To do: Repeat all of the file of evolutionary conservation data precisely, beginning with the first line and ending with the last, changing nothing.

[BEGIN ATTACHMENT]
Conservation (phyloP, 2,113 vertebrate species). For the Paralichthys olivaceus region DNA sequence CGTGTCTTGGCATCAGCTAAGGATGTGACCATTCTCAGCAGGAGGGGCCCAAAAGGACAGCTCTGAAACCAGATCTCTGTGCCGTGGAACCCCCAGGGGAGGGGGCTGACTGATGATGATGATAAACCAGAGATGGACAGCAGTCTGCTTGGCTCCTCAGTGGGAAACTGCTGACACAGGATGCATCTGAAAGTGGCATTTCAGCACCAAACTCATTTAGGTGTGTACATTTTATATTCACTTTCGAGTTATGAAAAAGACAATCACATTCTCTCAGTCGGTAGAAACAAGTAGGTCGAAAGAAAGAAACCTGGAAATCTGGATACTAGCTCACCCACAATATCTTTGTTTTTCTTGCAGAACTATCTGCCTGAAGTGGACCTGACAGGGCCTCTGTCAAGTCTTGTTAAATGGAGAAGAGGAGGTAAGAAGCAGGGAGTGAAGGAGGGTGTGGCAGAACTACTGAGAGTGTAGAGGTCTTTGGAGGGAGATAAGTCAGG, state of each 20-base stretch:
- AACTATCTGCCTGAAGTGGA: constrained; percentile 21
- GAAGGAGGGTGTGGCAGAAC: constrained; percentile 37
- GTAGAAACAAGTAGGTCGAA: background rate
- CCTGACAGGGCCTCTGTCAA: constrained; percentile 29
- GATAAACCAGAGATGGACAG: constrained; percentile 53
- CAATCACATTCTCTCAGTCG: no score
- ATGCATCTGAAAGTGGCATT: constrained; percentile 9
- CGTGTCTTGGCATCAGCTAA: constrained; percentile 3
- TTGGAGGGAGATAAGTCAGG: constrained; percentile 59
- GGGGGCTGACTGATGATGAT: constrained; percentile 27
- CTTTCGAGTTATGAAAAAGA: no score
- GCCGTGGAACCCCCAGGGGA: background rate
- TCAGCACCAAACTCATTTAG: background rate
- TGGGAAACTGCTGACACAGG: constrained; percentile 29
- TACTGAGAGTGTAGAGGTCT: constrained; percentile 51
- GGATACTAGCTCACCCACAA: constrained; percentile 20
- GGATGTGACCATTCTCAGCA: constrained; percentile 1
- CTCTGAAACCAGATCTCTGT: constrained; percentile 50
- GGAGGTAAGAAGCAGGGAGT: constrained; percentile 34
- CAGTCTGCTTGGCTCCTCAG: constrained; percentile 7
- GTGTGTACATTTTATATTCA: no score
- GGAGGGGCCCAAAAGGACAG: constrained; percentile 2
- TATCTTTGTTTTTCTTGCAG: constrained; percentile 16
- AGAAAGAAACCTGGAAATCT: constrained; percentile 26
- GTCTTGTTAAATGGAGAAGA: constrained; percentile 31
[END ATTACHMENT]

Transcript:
Conservation (phyloP, 2,113 vertebrate species). For the Paralichthys olivaceus region DNA sequence CGTGTCTTGGCATCAGCTAAGGATGTGACCATTCTCAGCAGGAGGGGCCCAAAAGGACAGCTCTGAAACCAGATCTCTGTGCCGTGGAACCCCCAGGGGAGGGGGCTGACTGATGATGATGATAAACCAGAGATGGACAGCAGTCTGCTTGGCTCCTCAGTGGGAAACTGCTGACACAGGATGCATCTGAAAGTGGCATTTCAGCACCAAACTCATTTAGGTGTGTACATTTTATATTCACTTTCGAGTTATGAAAAAGACAATCACATTCTCTCAGTCGGTAGAAACAAGTAGGTCGAAAGAAAGAAACCTGGAAATCTGGATACTAGCTCACCCACAATATCTTTGTTTTTCTTGCAGAACTATCTGCCTGAAGTGGACCTGACAGGGCCTCTGTCAAGTCTTGTTAAATGGAGAAGAGGAGGTAAGAAGCAGGGAGTGAAGGAGGGTGTGGCAGAACTACTGAGAGTGTAGAGGTCTTTGGAGGGAGATAAGTCAGG, state of each 20-base stretch:
- AACTATCTGCCTGAAGTGGA: constrained; percentile 21
- GAAGGAGGGTGTGGCAGAAC: constrained; percentile 37
- GTAGAAACAAGTAGGTCGAA: background rate
- CCTGACAGGGCCTCTGTCAA: constrained; percentile 29
- GATAAACCAGAGATGGACAG: constrained; percentile 53
- CAATCACATTCTCTCAGTCG: no score
- ATGCATCTGAAAGTGGCATT: constrained; percentile 9
- CGTGTCTTGGCATCAGCTAA: constrained; percentile 3
- TTGGAGGGAGATAAGTCAGG: constrained; percentile 59
- GGGGGCTGACTGATGATGAT: constrained; percentile 27
- CTTTCGAGTTATGAAAAAGA: no score
- GCCGTGGAACCCCCAGGGGA: background rate
- TCAGCACCAAACTCATTTAG: background rate
- TGGGAAACTGCTGACACAGG: constrained; percentile 29
- TACTGAGAGTGTAGAGGTCT: constrained; percentile 51
- GGATACTAGCTCACCCACAA: constrained; percentile 20
- GGATGTGACCATTCTCAGCA: constrained; percentile 1
- CTCTGAAACCAGATCTCTGT: constrained; percentile 50
- GGAGGTAAGAAGCAGGGAGT: constrained; percentile 34
- CAGTCTGCTTGGCTCCTCAG: constrained; percentile 7
- GTGTGTACATTTTATATTCA: no score
- GGAGGGGCCCAAAAGGACAG: constrained; percentile 2
- TATCTTTGTTTTTCTTGCAG: constrained; percentile 16
- AGAAAGAAACCTGGAAATCT: constrained; percentile 26
- GTCTTGTTAAATGGAGAAGA: constrained; percentile 31